Project Summary: The purpose of this project is to use load cells to assess sleep apnea and other sleep disorders passively. Load cell developed to detect respiration and sleep apnea. This sensor gets placed on the rail of a bed frame. We use signal processing and machine learning to translate the sensed signal into an estimation of disordered breathing.

iPancreas: Internet based on-demand artificial pancreas app-generator to accelerate clinical trials research

Grant: 2017 Catalyst Award (Jacobs)
Program: OHSU OCTRI Pilot Award
Principal investigator:Peter G. Jacobs
Project start and end dates: July 1st 2016 – June 30th, 2017. 

Project summary:The objective of this project is to translate the OHSU artificial pancreas (AP) technology for use by other research groups through the creation of iPancreas, an Internet-based on-demand AP app generator.

Position tracking and mobility assessment system for indoor monitoring of elders

Grant2R42AG035400-02A1
ProgramNIH Small Business Technology Transfer (STTR)
Principal Investigator: Eric A. Wan
Co-investigator: Peter Jacobs
Project Start and End Dates: Sept 1 2010 – May 31, 2016

Project Summary: This phase-2 STTR will commercialize a Position Tracking and Mobility Assessment System targeted specifically for elderly patients within their home environment.

RF tech
EmbedRF body-worn tag which includes a time-of-flight radio transceiver (TOF), an inertial measurement unit (IMU) with 3-axis accelerometer, 3-axis gyroscope. Wall-mounted access point shown on the right, which gets placed within the home to remotely assess mobility of a patient.

Comprehensive ototoxicity monitoring program for VA: A randomized trial

Device representing ototoxicity project: Comprehensive ototoxicity monitoring program for VA: A randomized trial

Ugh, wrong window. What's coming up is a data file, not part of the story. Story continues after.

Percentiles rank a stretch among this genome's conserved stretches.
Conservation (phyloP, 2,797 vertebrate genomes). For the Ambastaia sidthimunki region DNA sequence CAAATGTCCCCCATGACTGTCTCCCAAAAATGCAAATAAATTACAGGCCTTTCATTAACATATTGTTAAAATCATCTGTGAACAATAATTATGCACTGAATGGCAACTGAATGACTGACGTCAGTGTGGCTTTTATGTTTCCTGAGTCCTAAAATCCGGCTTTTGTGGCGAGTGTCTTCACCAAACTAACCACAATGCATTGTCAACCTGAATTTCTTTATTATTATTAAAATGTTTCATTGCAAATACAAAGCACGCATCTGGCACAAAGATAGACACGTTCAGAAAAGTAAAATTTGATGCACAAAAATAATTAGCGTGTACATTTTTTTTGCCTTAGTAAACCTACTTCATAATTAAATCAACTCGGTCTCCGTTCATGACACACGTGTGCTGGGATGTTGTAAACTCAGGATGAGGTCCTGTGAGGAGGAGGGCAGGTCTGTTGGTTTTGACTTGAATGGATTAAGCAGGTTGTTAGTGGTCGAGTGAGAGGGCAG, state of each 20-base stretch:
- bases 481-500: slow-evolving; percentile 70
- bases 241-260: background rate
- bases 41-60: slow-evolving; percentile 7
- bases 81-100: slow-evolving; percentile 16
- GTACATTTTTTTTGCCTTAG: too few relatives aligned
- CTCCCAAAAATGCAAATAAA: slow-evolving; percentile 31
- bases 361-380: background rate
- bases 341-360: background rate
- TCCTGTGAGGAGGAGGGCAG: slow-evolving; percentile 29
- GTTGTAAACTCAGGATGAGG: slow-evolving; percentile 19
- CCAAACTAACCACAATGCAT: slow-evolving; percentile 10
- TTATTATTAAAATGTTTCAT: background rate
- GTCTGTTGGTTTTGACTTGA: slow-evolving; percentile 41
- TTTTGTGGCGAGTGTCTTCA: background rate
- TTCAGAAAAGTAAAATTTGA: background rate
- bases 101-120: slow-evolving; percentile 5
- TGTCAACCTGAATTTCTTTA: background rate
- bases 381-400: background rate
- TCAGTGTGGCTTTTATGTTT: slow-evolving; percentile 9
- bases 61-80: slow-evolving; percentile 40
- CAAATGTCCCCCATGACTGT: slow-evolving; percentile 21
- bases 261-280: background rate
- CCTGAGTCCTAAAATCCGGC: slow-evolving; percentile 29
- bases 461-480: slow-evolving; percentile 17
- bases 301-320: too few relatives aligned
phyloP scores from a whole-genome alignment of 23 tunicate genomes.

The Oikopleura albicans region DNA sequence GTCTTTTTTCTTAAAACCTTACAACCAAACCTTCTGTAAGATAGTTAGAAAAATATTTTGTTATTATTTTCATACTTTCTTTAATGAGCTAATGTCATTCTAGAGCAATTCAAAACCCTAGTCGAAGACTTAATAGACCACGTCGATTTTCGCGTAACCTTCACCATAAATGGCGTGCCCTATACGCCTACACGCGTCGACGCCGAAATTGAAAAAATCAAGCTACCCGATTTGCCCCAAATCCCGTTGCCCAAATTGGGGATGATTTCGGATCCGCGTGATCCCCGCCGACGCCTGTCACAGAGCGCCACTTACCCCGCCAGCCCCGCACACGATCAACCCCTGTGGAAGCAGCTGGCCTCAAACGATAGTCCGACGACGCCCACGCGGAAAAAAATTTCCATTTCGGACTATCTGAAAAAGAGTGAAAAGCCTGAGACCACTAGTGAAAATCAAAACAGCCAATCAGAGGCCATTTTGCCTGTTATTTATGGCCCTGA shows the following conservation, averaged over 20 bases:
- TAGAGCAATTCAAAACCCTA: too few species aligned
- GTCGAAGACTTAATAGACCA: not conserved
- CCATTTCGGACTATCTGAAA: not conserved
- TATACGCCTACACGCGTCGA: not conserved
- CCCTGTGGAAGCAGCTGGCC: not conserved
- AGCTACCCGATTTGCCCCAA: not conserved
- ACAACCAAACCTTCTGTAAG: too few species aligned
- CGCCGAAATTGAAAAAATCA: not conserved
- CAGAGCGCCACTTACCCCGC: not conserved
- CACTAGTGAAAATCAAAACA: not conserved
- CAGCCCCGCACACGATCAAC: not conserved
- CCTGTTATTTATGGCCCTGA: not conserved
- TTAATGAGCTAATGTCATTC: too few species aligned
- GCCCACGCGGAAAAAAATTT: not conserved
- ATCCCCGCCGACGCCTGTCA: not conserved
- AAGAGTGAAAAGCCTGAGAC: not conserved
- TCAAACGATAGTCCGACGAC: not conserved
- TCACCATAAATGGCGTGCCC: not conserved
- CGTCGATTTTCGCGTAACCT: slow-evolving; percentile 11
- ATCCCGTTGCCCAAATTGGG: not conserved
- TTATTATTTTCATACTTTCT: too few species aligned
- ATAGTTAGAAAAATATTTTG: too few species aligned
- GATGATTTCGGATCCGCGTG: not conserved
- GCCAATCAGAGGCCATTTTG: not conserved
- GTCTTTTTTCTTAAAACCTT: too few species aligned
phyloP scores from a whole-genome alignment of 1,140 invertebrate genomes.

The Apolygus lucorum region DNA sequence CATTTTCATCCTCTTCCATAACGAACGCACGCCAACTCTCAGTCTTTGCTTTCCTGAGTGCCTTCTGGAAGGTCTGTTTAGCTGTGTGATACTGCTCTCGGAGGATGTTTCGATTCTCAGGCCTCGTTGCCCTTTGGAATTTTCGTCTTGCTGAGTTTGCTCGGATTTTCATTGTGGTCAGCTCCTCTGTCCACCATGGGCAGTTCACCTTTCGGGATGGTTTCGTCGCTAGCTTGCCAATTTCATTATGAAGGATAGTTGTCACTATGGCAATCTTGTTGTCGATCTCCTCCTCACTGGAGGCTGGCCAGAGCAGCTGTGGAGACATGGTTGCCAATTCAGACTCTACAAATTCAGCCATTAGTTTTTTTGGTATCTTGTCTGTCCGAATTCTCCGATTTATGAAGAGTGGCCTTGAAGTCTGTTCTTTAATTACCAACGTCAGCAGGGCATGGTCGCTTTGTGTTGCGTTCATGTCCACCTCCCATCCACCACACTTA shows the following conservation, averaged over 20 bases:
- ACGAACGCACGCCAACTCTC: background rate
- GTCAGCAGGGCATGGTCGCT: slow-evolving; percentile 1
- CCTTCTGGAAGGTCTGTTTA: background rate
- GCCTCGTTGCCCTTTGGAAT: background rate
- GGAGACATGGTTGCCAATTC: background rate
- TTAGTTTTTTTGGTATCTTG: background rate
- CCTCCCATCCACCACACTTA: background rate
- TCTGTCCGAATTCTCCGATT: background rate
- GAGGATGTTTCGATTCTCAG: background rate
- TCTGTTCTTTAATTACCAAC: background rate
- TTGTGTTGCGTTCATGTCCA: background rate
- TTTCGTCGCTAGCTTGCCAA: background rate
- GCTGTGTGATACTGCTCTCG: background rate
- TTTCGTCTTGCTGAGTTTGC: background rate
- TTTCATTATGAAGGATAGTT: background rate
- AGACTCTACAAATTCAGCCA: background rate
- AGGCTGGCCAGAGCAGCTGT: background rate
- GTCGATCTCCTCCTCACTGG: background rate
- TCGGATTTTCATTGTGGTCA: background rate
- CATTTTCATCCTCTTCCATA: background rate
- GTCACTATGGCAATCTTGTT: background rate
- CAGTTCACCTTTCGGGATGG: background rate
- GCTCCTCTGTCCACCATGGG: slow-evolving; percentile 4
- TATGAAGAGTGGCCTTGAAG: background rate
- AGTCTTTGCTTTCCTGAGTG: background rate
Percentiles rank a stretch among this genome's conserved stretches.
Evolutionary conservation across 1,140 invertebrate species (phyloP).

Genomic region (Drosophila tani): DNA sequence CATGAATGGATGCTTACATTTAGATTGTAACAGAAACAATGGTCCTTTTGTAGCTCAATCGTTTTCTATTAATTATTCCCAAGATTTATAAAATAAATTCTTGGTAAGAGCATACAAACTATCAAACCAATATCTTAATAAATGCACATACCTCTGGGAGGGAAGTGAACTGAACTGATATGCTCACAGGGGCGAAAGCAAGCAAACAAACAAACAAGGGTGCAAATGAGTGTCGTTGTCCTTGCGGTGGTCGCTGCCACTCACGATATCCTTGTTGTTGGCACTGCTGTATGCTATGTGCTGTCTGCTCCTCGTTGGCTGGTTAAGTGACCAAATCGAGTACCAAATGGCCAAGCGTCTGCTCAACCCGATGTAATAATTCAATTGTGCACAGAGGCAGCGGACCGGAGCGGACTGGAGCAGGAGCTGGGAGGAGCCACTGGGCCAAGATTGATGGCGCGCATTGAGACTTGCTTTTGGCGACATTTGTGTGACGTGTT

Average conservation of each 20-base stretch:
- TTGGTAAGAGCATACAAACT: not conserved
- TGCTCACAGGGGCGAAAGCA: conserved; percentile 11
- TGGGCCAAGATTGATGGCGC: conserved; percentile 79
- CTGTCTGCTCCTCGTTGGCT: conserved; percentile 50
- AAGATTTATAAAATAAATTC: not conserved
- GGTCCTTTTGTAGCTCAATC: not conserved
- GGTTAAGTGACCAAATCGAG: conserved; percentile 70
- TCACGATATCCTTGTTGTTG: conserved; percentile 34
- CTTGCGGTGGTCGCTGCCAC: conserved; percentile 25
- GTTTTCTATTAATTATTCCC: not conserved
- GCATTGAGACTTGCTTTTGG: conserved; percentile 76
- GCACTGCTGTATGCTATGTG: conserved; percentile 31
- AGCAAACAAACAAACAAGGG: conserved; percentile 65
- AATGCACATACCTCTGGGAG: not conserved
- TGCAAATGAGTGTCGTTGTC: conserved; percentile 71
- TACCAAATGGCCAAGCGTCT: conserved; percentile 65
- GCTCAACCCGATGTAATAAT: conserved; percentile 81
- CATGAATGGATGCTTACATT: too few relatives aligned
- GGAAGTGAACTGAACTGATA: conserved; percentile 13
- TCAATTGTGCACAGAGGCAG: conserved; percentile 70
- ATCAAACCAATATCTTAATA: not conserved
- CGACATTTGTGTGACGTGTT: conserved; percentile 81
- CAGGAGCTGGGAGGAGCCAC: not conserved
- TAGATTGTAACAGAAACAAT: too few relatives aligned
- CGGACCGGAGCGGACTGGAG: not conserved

GrantRX000239
ProgramVA Rehabilitation Research and Development Merit Award
Principal Investigators: Marilyn Dille, Dawn Konrad-Martin
Project Start and End Dates: April 1, 2014 to March 31, 2018
Co-Investigator: Peter Jacobs

Project Summary: The proposed study is designed to establish that ototoxicity monitoring when introduced as a comprehensive program of evidence-based protocols will improve Veteran hearing outcomes and quality of life by influencing therapeutic planning and improving access to timely audiological rehabilitation services.

A passive tag-free approach to localization and activity monitoring

GrantETAC-12-239042
ProgramAlzheimer's Association 2012 Everyday Technologies for Alzheimer's Care
Principal Investigators: Eric Wan, Peter Jacobs
Project Start and End Dates: November 1, 2012 to October 1, 2014

Grant:  1R43AG049573 –01A1 (Jacobs, Wan)
Program: NIH/NIA National Institute for aging
Principal investigator: Peter Jacobs
Project start and End Dates: Sept 1 2010 – May 31, 2016
Co-investigator: Michelle Cameron                                                              

Project summary: In-home monitoring system for assessing gait using wall-mounted Radio Frequency transceivers. The objective of this project is to develop new ways of assessing gait using Radio Frequency fingerprinting and RSSI signals.

Project Summary: The objective of this grant is to research and develop a Position Tracking and Mobility Assessment System targeted specifically for monitoring patients with mild cognitive impairment / Alzheimer’s Disease within their home environment.

Mobile monitoring of chemotherapy-induced peripheral neuropathy

Mobile monitoring of chemotherapy induced peripheral neuropathy.

Program: OHSU Pilot Project
Principal InvestigatorKerri M. Winters-Stone
Co-investigator: Peter Jacobs
Project Start and End Dates: Sept 1, 2014-Aug 30 2016

Project Summary: We are developing a mobile phone-based system that could accurately quantify chemotherapy-induced peripheral neuropathy symptoms and functional changes using a smartphone application interface that is easy to administer by a clinician or a non-expert such as by a patient herself and which could be broadly implemented in multiple settings and populations. For the proposed study we want to determine the feasibility and acceptability of the mobile phone system by clinicians, nurses, physical therapists and patients. The feasibility and acceptability data will be used to refine the user interface, data collection protocols, signal processing during a neuropathy test, balance and sway test, and walking test and other preferences and features of the system to maximize utilization potential in the clinic and home settings. We expect that following this feasibility study the system will be ready for near-term, widespread implementation.